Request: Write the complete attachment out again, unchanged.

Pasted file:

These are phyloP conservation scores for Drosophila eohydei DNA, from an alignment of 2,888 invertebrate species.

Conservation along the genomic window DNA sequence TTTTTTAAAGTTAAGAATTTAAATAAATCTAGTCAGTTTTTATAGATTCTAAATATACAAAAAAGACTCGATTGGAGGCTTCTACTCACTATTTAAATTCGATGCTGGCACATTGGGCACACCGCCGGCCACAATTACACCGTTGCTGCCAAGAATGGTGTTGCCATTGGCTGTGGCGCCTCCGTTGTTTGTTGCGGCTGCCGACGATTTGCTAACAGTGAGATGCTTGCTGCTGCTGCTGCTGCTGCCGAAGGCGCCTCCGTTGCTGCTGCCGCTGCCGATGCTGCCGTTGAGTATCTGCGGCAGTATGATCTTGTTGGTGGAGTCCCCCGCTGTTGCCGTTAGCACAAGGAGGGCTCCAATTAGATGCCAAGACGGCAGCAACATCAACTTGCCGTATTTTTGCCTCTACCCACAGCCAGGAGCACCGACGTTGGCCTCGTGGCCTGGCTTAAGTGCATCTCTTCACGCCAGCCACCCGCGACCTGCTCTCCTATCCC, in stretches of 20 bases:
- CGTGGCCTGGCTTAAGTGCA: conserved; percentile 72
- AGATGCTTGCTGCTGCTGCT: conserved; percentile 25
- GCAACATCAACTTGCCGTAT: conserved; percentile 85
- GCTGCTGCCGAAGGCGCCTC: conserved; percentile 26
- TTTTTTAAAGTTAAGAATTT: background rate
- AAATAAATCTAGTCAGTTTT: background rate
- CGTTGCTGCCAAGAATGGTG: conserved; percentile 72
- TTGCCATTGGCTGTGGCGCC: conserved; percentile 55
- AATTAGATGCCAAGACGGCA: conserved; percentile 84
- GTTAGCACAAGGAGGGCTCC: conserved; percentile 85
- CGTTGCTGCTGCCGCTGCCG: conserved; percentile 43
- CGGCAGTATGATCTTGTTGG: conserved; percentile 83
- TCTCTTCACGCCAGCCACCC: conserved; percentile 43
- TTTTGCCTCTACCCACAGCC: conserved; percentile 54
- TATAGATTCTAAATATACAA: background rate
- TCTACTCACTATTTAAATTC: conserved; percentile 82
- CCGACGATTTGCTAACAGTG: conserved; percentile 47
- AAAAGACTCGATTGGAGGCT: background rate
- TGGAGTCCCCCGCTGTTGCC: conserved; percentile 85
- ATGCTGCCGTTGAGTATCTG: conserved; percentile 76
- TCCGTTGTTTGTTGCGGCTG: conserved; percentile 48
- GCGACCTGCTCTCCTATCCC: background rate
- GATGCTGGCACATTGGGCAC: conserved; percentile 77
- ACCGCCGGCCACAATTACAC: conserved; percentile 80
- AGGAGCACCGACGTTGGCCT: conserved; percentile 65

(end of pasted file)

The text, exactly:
These are phyloP conservation scores for Drosophila eohydei DNA, from an alignment of 2,888 invertebrate species.

Conservation along the genomic window DNA sequence TTTTTTAAAGTTAAGAATTTAAATAAATCTAGTCAGTTTTTATAGATTCTAAATATACAAAAAAGACTCGATTGGAGGCTTCTACTCACTATTTAAATTCGATGCTGGCACATTGGGCACACCGCCGGCCACAATTACACCGTTGCTGCCAAGAATGGTGTTGCCATTGGCTGTGGCGCCTCCGTTGTTTGTTGCGGCTGCCGACGATTTGCTAACAGTGAGATGCTTGCTGCTGCTGCTGCTGCTGCCGAAGGCGCCTCCGTTGCTGCTGCCGCTGCCGATGCTGCCGTTGAGTATCTGCGGCAGTATGATCTTGTTGGTGGAGTCCCCCGCTGTTGCCGTTAGCACAAGGAGGGCTCCAATTAGATGCCAAGACGGCAGCAACATCAACTTGCCGTATTTTTGCCTCTACCCACAGCCAGGAGCACCGACGTTGGCCTCGTGGCCTGGCTTAAGTGCATCTCTTCACGCCAGCCACCCGCGACCTGCTCTCCTATCCC, in stretches of 20 bases:
- CGTGGCCTGGCTTAAGTGCA: conserved; percentile 72
- AGATGCTTGCTGCTGCTGCT: conserved; percentile 25
- GCAACATCAACTTGCCGTAT: conserved; percentile 85
- GCTGCTGCCGAAGGCGCCTC: conserved; percentile 26
- TTTTTTAAAGTTAAGAATTT: background rate
- AAATAAATCTAGTCAGTTTT: background rate
- CGTTGCTGCCAAGAATGGTG: conserved; percentile 72
- TTGCCATTGGCTGTGGCGCC: conserved; percentile 55
- AATTAGATGCCAAGACGGCA: conserved; percentile 84
- GTTAGCACAAGGAGGGCTCC: conserved; percentile 85
- CGTTGCTGCTGCCGCTGCCG: conserved; percentile 43
- CGGCAGTATGATCTTGTTGG: conserved; percentile 83
- TCTCTTCACGCCAGCCACCC: conserved; percentile 43
- TTTTGCCTCTACCCACAGCC: conserved; percentile 54
- TATAGATTCTAAATATACAA: background rate
- TCTACTCACTATTTAAATTC: conserved; percentile 82
- CCGACGATTTGCTAACAGTG: conserved; percentile 47
- AAAAGACTCGATTGGAGGCT: background rate
- TGGAGTCCCCCGCTGTTGCC: conserved; percentile 85
- ATGCTGCCGTTGAGTATCTG: conserved; percentile 76
- TCCGTTGTTTGTTGCGGCTG: conserved; percentile 48
- GCGACCTGCTCTCCTATCCC: background rate
- GATGCTGGCACATTGGGCAC: conserved; percentile 77
- ACCGCCGGCCACAATTACAC: conserved; percentile 80
- AGGAGCACCGACGTTGGCCT: conserved; percentile 65